"I literally started from the bottom with nothing. I stepped out on faith."

Within a year, Ivy went back to school and got her cosmetology license. She started promoting her services on Instagram, which led to her securing the bag with her first celebrity client, Love and Hip Hop: New York star OG Nya Lee. Since then, she has worked with other Love and Hip Hop franchise stars, such as Joseline, Dream Doll, and Alexis Sky.

While building a diverse clientele of celebrities and non-celebrities, Ivy also opened her very own opulent hair salon suite and created a custom wig collection. She took things a step further by deciding to give back to the industry that changed her life, starting with creating her Ivy League Academy, a branding and marketing course for aspiring hairstylists looking to get into the hair business.

Ivy is thankful for the life she has now and she contributes it all to her son. In two years, Ivy was able to turn her life around by taking chances, keeping faith, and working diligently all because she just wanted to provide for her son. Her son became her "why" and her motivation to become and stay successful. "I appreciate everything I have now. I'm a hardworking woman. I have a lot of morals now, I don't settle for less and I don't take 'no' for an answer so those are some of the things that I cherish now because I went through that journey."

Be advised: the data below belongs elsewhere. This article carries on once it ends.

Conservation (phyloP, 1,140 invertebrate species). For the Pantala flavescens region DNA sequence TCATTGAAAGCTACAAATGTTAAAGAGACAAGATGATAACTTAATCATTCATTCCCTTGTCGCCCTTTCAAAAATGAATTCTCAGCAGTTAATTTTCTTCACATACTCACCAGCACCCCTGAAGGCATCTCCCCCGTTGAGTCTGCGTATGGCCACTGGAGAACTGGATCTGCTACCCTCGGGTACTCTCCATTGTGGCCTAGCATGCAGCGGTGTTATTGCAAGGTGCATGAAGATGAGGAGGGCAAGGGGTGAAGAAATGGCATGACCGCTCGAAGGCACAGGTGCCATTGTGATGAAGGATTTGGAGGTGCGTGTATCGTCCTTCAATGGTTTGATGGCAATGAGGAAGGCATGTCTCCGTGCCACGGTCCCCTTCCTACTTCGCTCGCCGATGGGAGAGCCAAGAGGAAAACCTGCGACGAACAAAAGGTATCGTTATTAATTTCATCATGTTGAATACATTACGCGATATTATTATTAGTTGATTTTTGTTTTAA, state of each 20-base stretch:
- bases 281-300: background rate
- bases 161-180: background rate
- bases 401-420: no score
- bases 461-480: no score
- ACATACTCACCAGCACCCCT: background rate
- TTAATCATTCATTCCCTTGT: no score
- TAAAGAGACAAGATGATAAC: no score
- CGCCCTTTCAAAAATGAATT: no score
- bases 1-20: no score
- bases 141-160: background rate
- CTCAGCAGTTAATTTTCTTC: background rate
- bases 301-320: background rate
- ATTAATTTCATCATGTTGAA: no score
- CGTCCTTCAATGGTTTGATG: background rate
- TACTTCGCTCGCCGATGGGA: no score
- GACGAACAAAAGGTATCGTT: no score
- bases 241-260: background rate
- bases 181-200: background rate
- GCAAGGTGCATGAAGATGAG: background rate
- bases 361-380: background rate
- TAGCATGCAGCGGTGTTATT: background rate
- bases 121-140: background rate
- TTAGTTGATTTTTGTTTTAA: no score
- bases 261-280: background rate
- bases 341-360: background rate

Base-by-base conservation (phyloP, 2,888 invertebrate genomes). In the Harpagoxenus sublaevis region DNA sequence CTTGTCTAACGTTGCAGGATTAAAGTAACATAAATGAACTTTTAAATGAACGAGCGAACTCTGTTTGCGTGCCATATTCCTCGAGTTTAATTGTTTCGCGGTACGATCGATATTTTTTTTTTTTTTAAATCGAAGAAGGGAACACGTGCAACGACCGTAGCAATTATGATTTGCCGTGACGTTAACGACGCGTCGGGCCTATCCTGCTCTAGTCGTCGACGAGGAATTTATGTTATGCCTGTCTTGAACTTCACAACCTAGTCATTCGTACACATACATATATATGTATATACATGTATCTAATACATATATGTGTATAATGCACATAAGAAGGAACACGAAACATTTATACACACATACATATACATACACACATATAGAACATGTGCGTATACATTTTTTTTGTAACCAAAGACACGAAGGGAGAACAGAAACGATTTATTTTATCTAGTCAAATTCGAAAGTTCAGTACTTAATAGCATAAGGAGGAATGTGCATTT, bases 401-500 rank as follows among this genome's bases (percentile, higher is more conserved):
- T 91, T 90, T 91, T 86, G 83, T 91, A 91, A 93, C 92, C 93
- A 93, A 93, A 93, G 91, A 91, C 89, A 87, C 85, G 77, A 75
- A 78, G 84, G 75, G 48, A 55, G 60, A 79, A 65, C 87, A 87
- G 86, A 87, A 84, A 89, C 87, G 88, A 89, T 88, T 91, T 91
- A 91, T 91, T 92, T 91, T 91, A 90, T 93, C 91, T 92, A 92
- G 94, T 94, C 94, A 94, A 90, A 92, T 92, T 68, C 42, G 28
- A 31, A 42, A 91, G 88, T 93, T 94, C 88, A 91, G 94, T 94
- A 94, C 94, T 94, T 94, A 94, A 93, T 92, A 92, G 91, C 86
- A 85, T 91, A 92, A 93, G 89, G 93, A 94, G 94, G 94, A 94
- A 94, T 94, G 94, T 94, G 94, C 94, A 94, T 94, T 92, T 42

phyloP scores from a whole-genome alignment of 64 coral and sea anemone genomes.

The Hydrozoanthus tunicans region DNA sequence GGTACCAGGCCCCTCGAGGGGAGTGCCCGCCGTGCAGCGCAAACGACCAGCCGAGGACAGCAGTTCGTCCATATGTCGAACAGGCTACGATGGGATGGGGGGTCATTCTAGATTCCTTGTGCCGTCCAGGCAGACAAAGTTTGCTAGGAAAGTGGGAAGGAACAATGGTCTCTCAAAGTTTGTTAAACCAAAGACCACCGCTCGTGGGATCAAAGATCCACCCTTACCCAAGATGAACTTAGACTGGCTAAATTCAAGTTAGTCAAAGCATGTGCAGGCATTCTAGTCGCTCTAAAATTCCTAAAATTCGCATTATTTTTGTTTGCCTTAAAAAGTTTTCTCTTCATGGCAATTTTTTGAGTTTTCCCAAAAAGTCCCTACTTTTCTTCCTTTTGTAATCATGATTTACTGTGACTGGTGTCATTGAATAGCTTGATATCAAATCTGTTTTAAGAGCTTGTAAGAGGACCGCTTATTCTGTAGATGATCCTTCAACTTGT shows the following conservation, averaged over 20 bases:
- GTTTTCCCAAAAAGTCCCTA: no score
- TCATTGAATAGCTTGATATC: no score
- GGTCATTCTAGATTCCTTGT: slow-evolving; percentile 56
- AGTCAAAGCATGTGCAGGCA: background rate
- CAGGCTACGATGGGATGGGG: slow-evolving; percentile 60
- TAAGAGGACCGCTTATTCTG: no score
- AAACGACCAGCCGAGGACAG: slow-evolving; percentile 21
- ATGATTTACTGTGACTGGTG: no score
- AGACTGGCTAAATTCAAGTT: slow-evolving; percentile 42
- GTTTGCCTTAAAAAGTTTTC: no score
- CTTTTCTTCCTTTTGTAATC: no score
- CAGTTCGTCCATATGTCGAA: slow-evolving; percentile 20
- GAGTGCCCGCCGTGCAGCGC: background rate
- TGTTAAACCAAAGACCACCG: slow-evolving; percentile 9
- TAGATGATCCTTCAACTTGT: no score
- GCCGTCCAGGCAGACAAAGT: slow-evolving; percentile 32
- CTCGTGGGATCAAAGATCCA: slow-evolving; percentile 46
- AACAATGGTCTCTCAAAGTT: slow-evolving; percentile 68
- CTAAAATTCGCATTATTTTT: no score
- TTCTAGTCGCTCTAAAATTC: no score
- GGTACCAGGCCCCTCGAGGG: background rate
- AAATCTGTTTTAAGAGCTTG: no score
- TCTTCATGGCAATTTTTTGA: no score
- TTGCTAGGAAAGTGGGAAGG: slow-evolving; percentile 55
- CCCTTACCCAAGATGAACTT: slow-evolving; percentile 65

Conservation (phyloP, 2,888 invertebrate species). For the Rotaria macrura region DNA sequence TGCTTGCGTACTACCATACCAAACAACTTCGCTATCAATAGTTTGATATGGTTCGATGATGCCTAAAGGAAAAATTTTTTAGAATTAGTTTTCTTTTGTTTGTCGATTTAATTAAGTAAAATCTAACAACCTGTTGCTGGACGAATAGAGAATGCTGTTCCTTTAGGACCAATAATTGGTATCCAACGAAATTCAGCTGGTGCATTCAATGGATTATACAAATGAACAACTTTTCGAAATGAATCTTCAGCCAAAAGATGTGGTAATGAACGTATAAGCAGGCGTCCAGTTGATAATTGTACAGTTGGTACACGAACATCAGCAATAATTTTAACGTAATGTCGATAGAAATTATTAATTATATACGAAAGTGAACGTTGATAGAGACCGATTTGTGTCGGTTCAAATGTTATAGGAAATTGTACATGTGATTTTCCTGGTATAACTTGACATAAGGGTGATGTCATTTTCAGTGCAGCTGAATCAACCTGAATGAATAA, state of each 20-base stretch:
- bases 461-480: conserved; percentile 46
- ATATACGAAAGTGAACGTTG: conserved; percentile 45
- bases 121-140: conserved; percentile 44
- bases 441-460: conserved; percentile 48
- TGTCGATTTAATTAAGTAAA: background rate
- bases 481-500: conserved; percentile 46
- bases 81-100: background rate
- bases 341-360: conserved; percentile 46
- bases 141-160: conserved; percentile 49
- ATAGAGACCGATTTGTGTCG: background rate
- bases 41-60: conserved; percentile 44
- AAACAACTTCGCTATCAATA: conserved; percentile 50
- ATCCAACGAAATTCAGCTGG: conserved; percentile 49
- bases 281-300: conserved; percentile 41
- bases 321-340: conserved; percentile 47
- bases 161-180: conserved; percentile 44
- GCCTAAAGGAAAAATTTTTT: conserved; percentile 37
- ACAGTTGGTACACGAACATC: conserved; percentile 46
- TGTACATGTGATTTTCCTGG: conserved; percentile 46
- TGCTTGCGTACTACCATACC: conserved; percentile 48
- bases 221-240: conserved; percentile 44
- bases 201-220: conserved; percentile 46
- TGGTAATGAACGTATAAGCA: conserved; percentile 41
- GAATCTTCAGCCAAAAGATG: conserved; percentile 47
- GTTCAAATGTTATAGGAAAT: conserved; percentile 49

"I don't settle for less and I don't take 'no' for an answer."

At only 23 years old, Ivy has already overcome so much and she wants to use her platform to share her story with others who are experiencing tough situations where it seems there is no end in sight. "I started to grow, pray, and fall more in love with myself and build [my] confidence up so I can talk about it. I want to be an inspiration to someone who's going through what I went through and let [him or her] know that it doesn't stop or end there, that there is more life after that situation."

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Before she was Amira Unplugged, rapper, singer, and a Becoming a Popstar contestant on MTV, she was Amira Daughtery, a twenty-five year-old Georgian, with aspirations of becoming a lawyer. “I thought my career path was going to lead me to law because that’s the way I thought I would help people,” Amira tells xoNecole. “[But] I always came back to music.”

A music lover since childhood, Amira grew up in an artistic household where passion for music was emphasized. “My dad has always been my huge inspiration for music because he’s a musician himself and is so passionate about the history of music.” Amira’s also dealt with deafness in one ear since she was a toddler, a condition which she says only makes her more “intentional” about the music she makes, to ensure that what she hears inside her head can translate the way she wants it to for audiences.

“The loss of hearing means a person can’t experience music in the conventional way,” she says. “I’ve always responded to bigger, bolder anthemic songs because I can feel them [the vibrations] in my body, and I want to be sure my music does this for deaf/HOH people and everyone.”

A Black woman wearing a black hijab and black and gold dress stands in between two men who are both wearing black pants and colorful jackets and necklaces

Amira Unplugged and other contestants on Becoming a Popstar

Amira Unplugged / MTV